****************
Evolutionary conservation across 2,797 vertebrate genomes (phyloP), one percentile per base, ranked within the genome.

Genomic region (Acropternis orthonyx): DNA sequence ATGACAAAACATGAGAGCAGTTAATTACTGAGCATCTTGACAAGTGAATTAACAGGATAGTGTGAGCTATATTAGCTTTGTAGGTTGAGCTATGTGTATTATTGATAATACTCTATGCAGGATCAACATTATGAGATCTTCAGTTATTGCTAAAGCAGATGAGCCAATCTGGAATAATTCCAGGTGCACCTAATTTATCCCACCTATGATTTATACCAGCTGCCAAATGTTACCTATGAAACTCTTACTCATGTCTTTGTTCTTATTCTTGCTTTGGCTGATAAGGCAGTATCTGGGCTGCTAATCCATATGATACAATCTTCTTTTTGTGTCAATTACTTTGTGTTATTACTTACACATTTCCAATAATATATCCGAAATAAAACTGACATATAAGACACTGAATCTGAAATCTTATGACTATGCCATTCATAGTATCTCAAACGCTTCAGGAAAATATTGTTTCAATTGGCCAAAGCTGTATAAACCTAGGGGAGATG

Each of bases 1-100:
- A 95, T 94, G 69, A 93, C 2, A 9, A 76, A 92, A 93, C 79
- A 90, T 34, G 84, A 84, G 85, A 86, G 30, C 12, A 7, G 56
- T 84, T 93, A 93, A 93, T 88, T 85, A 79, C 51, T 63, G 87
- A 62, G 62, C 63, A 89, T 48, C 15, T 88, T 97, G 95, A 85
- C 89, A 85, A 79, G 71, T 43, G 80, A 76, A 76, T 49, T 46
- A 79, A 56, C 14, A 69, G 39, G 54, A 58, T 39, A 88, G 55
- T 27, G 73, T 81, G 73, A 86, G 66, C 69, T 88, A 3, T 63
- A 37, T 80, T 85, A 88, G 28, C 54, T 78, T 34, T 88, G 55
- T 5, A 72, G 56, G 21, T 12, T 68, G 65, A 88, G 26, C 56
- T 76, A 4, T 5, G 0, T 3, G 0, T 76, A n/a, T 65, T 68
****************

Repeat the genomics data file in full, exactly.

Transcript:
Evolutionary conservation across 2,797 vertebrate genomes (phyloP), one percentile per base, ranked within the genome.

Genomic region (Acropternis orthonyx): DNA sequence ATGACAAAACATGAGAGCAGTTAATTACTGAGCATCTTGACAAGTGAATTAACAGGATAGTGTGAGCTATATTAGCTTTGTAGGTTGAGCTATGTGTATTATTGATAATACTCTATGCAGGATCAACATTATGAGATCTTCAGTTATTGCTAAAGCAGATGAGCCAATCTGGAATAATTCCAGGTGCACCTAATTTATCCCACCTATGATTTATACCAGCTGCCAAATGTTACCTATGAAACTCTTACTCATGTCTTTGTTCTTATTCTTGCTTTGGCTGATAAGGCAGTATCTGGGCTGCTAATCCATATGATACAATCTTCTTTTTGTGTCAATTACTTTGTGTTATTACTTACACATTTCCAATAATATATCCGAAATAAAACTGACATATAAGACACTGAATCTGAAATCTTATGACTATGCCATTCATAGTATCTCAAACGCTTCAGGAAAATATTGTTTCAATTGGCCAAAGCTGTATAAACCTAGGGGAGATG

Each of bases 1-100:
- A 95, T 94, G 69, A 93, C 2, A 9, A 76, A 92, A 93, C 79
- A 90, T 34, G 84, A 84, G 85, A 86, G 30, C 12, A 7, G 56
- T 84, T 93, A 93, A 93, T 88, T 85, A 79, C 51, T 63, G 87
- A 62, G 62, C 63, A 89, T 48, C 15, T 88, T 97, G 95, A 85
- C 89, A 85, A 79, G 71, T 43, G 80, A 76, A 76, T 49, T 46
- A 79, A 56, C 14, A 69, G 39, G 54, A 58, T 39, A 88, G 55
- T 27, G 73, T 81, G 73, A 86, G 66, C 69, T 88, A 3, T 63
- A 37, T 80, T 85, A 88, G 28, C 54, T 78, T 34, T 88, G 55
- T 5, A 72, G 56, G 21, T 12, T 68, G 65, A 88, G 26, C 56
- T 76, A 4, T 5, G 0, T 3, G 0, T 76, A n/a, T 65, T 68